Thus far, the Republican-controlled Senate has approved 15 appellate judges nominated by Trump — including Amy Comey Barrett, a Catholic mother of seven and a University of Notre Dame law professor — for the Seventh Circuit.

But as Capitol Hill gears up for the midterm elections, Republican lawmakers and activists fear they could lose the Senate — along with their power to secure the confirmation of the next crop of judicial nominations.

“There is little question that if the midterm elections go badly for the GOP and the Senate changes hands, that will certainly put a stop to court of appeals confirmations until the next presidential election, and that would be a serious issue,” said Leo.

“The Democrats are sufficiently exercised and unhappy,” he added, that they might effectively stall all future nominations to the appellate bench.

John Malcolm, a senior legal fellow at the Heritage Foundation, mostly agreed with Leo’s assessment, though his view was less stark.

If Democrats assume control of the Senate, Malcolm told the Register, “It would slow down the process [of confirming judges] considerably and might lead to more nominees being rejected.”

The party that leads the Senate “controls, to some extent, when a committee hears from nominees and the order and pacing of when things get scheduled on the Senate floor,” Malcolm said.

With the GOP’s control of the Senate in doubt, Senate Majority Leader Mitch McConnell of Kentucky has made judicial confirmations a “top priority.”

“I don’t think there’s anything we can do in the United States Senate that’s more important for America than confirming judges as rapidly as we get them,” McConnell told talk-show host Hugh Hewitt.

Four other appellate nominees await confirmation votes this week, but more than 20 circuit court seats are still vacant, along with many more district court spots, and activists who back the president’s agenda are frustrated.

Carrie Severino, chief counsel and policy director of the conservative Judicial Crisis Network and a veteran of Supreme Court confirmation battles, blames the problem on procedural delays instituted by Senate Minority Leader Chuck Schumer, D-N.Y.

“It used to be easier to talk with [Democrat] moderates, and say, ‘You may not agree with everything the president does but you can support this judge,’” Severino, who blogs for National Review’s Bench Memos, told the Register.

Capitol Hill’s fractured political culture has made consensus elusive, and Democrat senators are now much less likely to cast their vote for a GOP nominee.

Justice Gorsuch was confirmed last year after Senate Republicans eliminated the 60-vote filibuster for high-court nominees, allowing him to be approved by a simple majority, 54-45. That tense standoff was partly the result of McConnell’s refusal in 2016 to schedule a vote for Judge Merrick Garland, President Obama’s third nominee for the high court.

With the midterm elections around the corner, the Judicial Crisis Network (JCN) has launched a $1-million television ad campaign to expose what Severino describes as the Senate Democrats’ campaign of obstructionism, a strategy that has stalled hearings and votes on Trump’s judicial nominees.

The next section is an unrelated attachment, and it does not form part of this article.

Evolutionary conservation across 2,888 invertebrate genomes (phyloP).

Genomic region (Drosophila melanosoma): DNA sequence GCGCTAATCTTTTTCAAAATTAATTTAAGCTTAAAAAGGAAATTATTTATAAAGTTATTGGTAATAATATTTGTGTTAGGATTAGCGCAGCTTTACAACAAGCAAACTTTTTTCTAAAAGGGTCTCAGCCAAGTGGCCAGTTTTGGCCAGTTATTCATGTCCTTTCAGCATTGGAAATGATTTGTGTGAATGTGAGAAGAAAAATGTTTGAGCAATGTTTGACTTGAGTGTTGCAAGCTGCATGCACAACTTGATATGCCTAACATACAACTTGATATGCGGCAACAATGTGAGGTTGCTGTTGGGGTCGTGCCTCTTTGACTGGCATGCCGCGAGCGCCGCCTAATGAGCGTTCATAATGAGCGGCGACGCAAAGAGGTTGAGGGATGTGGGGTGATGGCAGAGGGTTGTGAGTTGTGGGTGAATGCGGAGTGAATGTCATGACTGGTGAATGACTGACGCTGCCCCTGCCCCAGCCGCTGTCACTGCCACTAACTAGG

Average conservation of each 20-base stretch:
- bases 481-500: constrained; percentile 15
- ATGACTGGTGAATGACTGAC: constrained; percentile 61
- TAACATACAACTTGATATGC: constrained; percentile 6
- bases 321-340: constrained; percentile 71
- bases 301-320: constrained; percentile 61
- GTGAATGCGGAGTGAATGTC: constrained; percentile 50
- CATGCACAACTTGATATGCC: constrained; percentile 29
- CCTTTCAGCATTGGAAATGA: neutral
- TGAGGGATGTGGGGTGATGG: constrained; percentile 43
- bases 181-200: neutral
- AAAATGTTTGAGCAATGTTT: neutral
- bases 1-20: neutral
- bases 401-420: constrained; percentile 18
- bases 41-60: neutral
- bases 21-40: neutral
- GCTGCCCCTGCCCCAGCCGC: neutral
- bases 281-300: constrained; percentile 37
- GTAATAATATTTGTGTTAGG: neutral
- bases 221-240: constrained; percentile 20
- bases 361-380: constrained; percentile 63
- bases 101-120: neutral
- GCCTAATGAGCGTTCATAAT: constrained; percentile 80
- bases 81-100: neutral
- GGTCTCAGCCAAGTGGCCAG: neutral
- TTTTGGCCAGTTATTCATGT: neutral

Democrats, for their part, have founded a new organization, Demand Justice, that will counter JCN’s media campaign and confirmation strategy and is amassing a war chest of $10 million.

Demand Justice “wants to instill the same kind of zeal in progressives when it comes to the courts, to make the argument that in the current political environment, it is the federal courts that are the final authority on issues important to progressives such as immigration, abortion, gay rights, social policy, the environment and corporate power,” according to a New York Times story on the new group.

Meanwhile, the White House and the Federalist Society will continue to bring more jurists into the pipeline for appellate and district court seats.

On May 10, the White House announced another wave of judicial picks, including Ryan Nelson for the U.S. Court of Appeals to Ninth Circuit, which has blocked the president’s travel ban and his effort to bar federal funds for sanctuary cities.

And while some social conservatives want more assurance that originalists or texturalists will rule to restrict abortion rights, and even overturn Roe v. Wade, Leo, a Catholic lawyer who is the father of seven children, is eager for the public to develop a deeper appreciation for the value of originalist jurisprudence.

“The most important way of preserving the worth and dignity of every human person is to have people in public office who understand that it is essential to respect the structural constraints on government power,” said Leo.

“You want judges who understand that their role is limited. … If you destroy those constraints, if you eliminate the separation of powers, the checks and balances, the limits on judicial power, no one is safe.

“What brought us Roe v. Wade,” he said, “was basically a failure to respect” these constraints.

There is no guarantee, he noted, that an originalist or texturalist will necessarily get the abortion issue correct.

“The gains we make in the life areas will be the result of cultural and social change,” he predicted, noting the rising pro-life tide. “That is why it is important to have originalist judges who understand that they have a duty to respect the constitutional system that limits government power, that gives social and cultural institutions the space they need to change peoples’ hearts and minds.”

Joan Frawley Desmond is a Register senior editor.